Re: Query regarding subnetting
From: David Efflandt (efflandt_at_xnet.com)
Date: Wed, 13 Oct 2004 00:04:33 +0000 (UTC)
On 12 Oct 2004 03:02:15 -0700, Vardhman <email@example.com> wrote:
> This may turn out to be a very naive question, but I am really
> Well the situation is like this considers a class C network
> 192.168.39.0 now within this class lets consider a host 192.168.39.60,
> let the subnet of the host be as follows 255.255.255.192 and gateway
> be 192.168.36.1 Now everything is working fine but what will happen if
> I simply change the subnet to 255.255.255.0 only on the host ? Will
> this matter anyway to how the host communicates to the local machines
> or to the gateway ??
Unless you made a typo, that 192.168.36.1 gateway is not in either
subnet. In order to reach it you would need a host or net route for it
before using it as a default gw (unless it is remote ppp IP using
defaultroute option, in which case it is automatic).
> I don't believe a host netmask is known to anyother host by any
> chance, I mean no one can say whether I am in /24 or /28 subnet
> right?? (is it right to call it /24 or /28 domain here ? )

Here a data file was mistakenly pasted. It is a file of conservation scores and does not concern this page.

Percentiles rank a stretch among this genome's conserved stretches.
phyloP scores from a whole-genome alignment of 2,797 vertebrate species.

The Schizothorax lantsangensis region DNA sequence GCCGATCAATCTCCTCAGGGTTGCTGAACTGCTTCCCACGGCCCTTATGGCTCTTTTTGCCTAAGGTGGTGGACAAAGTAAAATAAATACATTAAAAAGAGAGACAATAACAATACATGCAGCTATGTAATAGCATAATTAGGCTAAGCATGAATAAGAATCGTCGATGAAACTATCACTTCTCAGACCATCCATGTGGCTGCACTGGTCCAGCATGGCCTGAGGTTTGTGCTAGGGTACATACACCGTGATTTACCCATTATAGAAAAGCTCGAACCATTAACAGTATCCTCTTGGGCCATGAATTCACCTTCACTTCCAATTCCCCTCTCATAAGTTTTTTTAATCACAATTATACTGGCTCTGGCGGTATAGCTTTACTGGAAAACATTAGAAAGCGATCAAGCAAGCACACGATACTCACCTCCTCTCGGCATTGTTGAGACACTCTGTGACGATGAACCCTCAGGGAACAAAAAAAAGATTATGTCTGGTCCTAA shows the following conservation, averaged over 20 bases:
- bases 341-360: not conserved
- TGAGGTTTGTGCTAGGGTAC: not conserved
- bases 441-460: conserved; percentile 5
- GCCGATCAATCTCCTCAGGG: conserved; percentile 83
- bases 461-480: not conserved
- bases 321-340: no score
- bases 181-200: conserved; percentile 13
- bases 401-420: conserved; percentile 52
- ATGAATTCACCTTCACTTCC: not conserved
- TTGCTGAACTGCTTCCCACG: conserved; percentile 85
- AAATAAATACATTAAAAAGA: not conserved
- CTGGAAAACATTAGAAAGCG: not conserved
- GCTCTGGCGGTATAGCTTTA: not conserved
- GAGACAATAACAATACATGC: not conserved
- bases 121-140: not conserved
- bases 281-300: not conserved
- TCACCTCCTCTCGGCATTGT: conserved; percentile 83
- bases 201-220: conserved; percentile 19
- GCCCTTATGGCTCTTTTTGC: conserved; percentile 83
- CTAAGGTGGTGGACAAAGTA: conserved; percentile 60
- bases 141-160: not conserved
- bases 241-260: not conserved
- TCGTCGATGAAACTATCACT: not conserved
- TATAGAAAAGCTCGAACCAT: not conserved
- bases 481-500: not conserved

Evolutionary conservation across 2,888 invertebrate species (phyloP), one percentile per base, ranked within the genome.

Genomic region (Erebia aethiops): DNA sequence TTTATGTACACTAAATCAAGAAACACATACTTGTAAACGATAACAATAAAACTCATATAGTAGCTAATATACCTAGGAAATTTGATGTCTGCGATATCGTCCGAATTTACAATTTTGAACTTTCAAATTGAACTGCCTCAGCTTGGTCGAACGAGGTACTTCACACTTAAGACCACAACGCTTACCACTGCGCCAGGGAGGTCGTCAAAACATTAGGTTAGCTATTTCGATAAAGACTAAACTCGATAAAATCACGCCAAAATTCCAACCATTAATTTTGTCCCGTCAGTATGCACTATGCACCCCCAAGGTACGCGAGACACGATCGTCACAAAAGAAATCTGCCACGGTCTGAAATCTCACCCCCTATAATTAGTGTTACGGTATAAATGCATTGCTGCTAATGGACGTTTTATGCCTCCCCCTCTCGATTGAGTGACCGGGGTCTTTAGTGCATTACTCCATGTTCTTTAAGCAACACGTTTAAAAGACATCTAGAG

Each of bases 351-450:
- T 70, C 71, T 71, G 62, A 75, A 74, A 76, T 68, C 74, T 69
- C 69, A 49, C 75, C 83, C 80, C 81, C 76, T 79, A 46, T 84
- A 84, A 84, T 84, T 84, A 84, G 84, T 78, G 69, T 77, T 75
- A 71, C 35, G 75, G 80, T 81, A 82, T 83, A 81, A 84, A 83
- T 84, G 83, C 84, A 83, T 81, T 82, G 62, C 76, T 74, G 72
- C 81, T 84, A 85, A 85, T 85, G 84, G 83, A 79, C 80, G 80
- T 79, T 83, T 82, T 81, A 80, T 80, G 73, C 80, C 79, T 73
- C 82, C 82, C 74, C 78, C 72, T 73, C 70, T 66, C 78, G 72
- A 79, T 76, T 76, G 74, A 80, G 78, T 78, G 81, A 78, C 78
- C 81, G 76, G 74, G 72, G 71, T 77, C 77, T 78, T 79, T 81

The netmask is used in routing to tell whether a particular route matches
an IP. Then whether that route has a gateway, or not, will determine
whether it uses a gateway to reach that IP or local arp broadcasting.
> How does Router use this netmask ? Do we have to configure this value
> in router at all ?
The router needs to know what IPs to accept from its LAN, and how to reach
IPs on its LAN (or private WAN). If you have an IP on your LAN (or
private WAN) that is not covered by any routes on the router, it would be
unable to reach that IP.
> A subnet AFAIK should matter only in decision whether the packet is to
> be sent to router or directly sent to the host. Am I wrong in my
> thinking this.
Whether an IP is sent to a router or directly (arp) depends upon whether
the first route that matches the IP or IP/netmask has a gateway (or
0.0.0.0 to indicate local).
> Also is the broadcast address shown by ifconfig command used other
> than sending broadcast packets like arp ??
Windows peer2peer file/printer sharing (samba) and Netware use the
broadcast address to find other machines and negotiate master browser.
I don't even know if arp broadcasting uses the broadcast address, it just
does an arp request to find the MAC of a local IP.